When you want to make a big change, you have to start somewhere. Many of us look at our society and the world and see that great changes are needed. Some of us find ourselves personally in situations that may seem insurmountable. The good news is that change is the nature of life. If we can learn that change is inevitable, we can then become agents of change. Even the slightest shift in trajectory can lead to dramatically different outcomes if we make those small changes in the right place. When we observe and interact in small ways we can see big shifts emerge over time.
Use Slow and Small Solutions
Try everything. Don’t be discouraged, do what you can, do what is yours to do, and leave the rest to the Infinite. “Those who leave everything in God’s hand will eventually see God’s hand in everything…” ~Anonymous
We’re storytelling animals, and we create stories to help us make sense of life and give us a framework for our decisions, whether personal, professional, or spiritual. But those stories can sometimes turn on us—especially the negative ones—and become self-limiting when they come up against life’s primary goal: Grow. And when they become lies of identity—I am what I do, I am what I have, I am what other people think of me. Stories become opinions become beliefs become behaviors. We don’t just tell stories—they tell us. And until the core perceptions at the heart of our stories are confronted, and perhaps deconstructed or updated, the behavior that grows out of them won’t change. This presentation is designed to help you identify and reconsider the stories you tell yourself. We’ll work to separate fact from fiction, emphasize the positive in our stories, and understand that they don’t keep replaying themselves to torment us, but to offer us opportunities to heal and grow. The soul’s agenda is not punishment, but healing.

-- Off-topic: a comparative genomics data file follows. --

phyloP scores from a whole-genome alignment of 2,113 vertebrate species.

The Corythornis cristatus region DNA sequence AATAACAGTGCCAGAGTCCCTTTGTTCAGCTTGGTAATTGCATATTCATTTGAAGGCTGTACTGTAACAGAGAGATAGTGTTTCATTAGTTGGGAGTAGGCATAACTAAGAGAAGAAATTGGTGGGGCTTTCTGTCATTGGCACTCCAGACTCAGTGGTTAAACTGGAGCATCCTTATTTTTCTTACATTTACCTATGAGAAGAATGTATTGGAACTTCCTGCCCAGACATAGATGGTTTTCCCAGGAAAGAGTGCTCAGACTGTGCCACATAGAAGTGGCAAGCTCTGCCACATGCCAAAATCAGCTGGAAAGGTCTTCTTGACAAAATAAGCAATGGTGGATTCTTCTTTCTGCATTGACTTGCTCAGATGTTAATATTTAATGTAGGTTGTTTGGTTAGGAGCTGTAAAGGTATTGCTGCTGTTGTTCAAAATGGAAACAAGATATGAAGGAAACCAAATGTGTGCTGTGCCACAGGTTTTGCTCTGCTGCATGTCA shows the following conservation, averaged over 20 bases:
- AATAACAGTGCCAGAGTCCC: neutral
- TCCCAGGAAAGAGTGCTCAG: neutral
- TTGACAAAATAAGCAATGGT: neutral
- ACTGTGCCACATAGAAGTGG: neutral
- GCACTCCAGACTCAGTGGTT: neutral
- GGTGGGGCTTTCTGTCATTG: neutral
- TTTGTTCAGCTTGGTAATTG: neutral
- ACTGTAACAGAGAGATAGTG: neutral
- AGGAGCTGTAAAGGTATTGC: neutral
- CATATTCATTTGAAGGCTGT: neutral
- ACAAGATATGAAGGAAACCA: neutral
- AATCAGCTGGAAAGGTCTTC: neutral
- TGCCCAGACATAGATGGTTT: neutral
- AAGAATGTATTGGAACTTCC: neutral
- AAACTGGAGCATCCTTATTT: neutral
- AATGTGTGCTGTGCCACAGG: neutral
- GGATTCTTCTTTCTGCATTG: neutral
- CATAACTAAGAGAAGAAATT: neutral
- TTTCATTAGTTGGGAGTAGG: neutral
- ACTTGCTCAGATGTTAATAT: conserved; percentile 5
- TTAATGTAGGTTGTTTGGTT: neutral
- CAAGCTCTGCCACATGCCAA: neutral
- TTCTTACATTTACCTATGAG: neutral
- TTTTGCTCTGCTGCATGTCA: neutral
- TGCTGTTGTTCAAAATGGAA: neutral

Every journey begins with a single step. Whenever we try to do too much too soon, it’s easy to become overwhelmed – and though big changes can bring big benefits, they bring bigger risks too. Making small, incremental changes is the best way to move towards sustainable change. For example – don’t start a farm, try a small windowsill garden. Don’t overhaul your entire shopping philosophy – change things one ethical purchase at a time.